Rewarding your Horse

www.theeverydayequestrian.co.uk

I’m a big believer in rewarding my horses when they try hard, or do something that I ask. But I’m quite particular in howI reward & praise them.

I’ve seen many people give their horses praise, but some methods can be really quite alarming! Great big enormous claps on the neck, virtually yelling ‘Good Boooooy’ at the top of their voice, throwing themselves at their horse’s neck. But does the horse really understand these actions as a positive experience? I’m not so sure.

My go-to rewards are as follows:

  1. Allow the horse to stretch & relax; take the pressure away.

When I’m riding or teaching, I regularly allow the horse to stretch & relax on a long rein. Perhaps the horse has tried really hard to collect and work in self-carriage, or maybe he’s shown some lovely balance and bend. Whatever, I firmly believe that short pieces of quality work should be appreciated & rewarded by an immediate ceasing of the aids for that particular movement, and a lovely stretch on the buckle end of the rein. I’d far rather see this, than someone doing twenty million circles, ignoring the horse’s efforts, and merely exhausting the horse’s brain and body.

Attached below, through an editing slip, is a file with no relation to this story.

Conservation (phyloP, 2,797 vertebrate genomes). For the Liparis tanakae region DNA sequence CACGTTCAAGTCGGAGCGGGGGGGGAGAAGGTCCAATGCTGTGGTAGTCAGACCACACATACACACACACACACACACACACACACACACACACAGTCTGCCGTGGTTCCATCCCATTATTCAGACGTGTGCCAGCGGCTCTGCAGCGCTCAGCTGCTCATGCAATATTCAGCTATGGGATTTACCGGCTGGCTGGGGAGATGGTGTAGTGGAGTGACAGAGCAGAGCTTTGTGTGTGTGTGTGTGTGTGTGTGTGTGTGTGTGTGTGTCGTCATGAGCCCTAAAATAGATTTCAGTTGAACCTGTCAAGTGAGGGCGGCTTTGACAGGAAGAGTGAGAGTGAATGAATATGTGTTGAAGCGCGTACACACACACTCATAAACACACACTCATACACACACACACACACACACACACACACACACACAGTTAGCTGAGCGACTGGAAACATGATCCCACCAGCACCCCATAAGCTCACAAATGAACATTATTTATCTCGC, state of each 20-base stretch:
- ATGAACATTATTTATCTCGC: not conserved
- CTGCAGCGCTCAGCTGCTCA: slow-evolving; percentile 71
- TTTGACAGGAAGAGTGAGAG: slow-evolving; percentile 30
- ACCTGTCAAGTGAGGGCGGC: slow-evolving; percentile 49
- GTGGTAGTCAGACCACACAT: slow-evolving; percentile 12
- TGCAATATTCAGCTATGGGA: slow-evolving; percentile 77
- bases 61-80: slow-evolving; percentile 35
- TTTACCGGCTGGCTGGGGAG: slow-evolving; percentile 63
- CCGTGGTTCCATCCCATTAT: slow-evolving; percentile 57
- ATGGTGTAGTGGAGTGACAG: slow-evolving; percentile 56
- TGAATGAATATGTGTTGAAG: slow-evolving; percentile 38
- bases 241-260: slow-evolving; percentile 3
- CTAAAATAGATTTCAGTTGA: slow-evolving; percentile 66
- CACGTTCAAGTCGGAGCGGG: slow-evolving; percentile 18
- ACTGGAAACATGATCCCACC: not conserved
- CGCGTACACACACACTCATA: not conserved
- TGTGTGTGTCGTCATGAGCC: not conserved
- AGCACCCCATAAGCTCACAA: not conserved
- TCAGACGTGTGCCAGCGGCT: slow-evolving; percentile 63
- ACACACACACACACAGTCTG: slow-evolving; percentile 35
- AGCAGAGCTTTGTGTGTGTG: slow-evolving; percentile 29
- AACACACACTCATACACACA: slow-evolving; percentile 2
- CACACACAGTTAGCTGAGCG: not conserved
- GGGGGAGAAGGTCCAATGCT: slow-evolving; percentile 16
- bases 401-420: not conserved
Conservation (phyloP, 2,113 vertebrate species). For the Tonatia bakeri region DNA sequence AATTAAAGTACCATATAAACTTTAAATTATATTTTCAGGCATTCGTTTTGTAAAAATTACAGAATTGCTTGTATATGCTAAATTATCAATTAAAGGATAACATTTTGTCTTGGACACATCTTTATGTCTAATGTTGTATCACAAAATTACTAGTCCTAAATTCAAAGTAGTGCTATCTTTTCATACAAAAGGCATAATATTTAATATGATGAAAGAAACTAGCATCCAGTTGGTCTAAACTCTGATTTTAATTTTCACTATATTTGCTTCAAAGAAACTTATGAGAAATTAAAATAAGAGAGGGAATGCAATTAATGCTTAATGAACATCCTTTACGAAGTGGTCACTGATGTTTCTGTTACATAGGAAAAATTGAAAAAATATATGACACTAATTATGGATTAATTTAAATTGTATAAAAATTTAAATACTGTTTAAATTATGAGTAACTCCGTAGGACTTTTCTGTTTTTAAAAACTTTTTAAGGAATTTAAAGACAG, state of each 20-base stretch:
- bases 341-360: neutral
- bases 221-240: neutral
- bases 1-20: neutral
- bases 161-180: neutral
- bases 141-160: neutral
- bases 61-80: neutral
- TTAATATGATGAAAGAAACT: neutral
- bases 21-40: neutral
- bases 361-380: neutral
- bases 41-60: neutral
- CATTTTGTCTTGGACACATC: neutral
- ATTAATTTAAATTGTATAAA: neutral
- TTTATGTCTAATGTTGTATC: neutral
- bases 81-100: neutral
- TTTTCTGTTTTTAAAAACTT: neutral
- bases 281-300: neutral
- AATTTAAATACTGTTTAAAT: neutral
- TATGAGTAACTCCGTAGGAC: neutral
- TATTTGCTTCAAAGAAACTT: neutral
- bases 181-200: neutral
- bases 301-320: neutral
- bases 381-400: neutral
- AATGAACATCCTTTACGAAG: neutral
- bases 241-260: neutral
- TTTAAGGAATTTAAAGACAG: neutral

1. Praise with my voice

I talk to my horse loads. I tell him he’s fabulous whenever he gets something right. In response, he tries harder for me. But I praise him softly, using a really encouraging tone. I do not shout ‘GOOOD BOOOOYY’ at him to show everyone how good I am. I quietly show him appreciation for his efforts. This also means that I can reward effort without dropping my contact or disrupting the movement. All good.

 

  1. Scratching the withers (with the inside hand)

If appropriate, I just give my horses a little scratch at the withers to reward good work. This echoes natural horse behaviour in the pleasure of two horses grooming each other. I far prefer to see rider’s doing this over any great big neck slaps! How is the horse supposed to know that he’s not being told off?!

 

My ethos is to reward & praise quality not quantity. If the horse has achieved some good work, then great, say thank you to him & move on. I hate to see riders drilling the same exercise over and over in an attempt to improve the horse’s way of going; if I asked you to do 20 sit-ups, but when you achieved them, I asked you to do another 20 sit-ups, and another, and another, you’d be fairly fed-up, right?

Praise and reward is hugely important in training horses; think about what your horse might recognise that they have done well, and respond appropriately.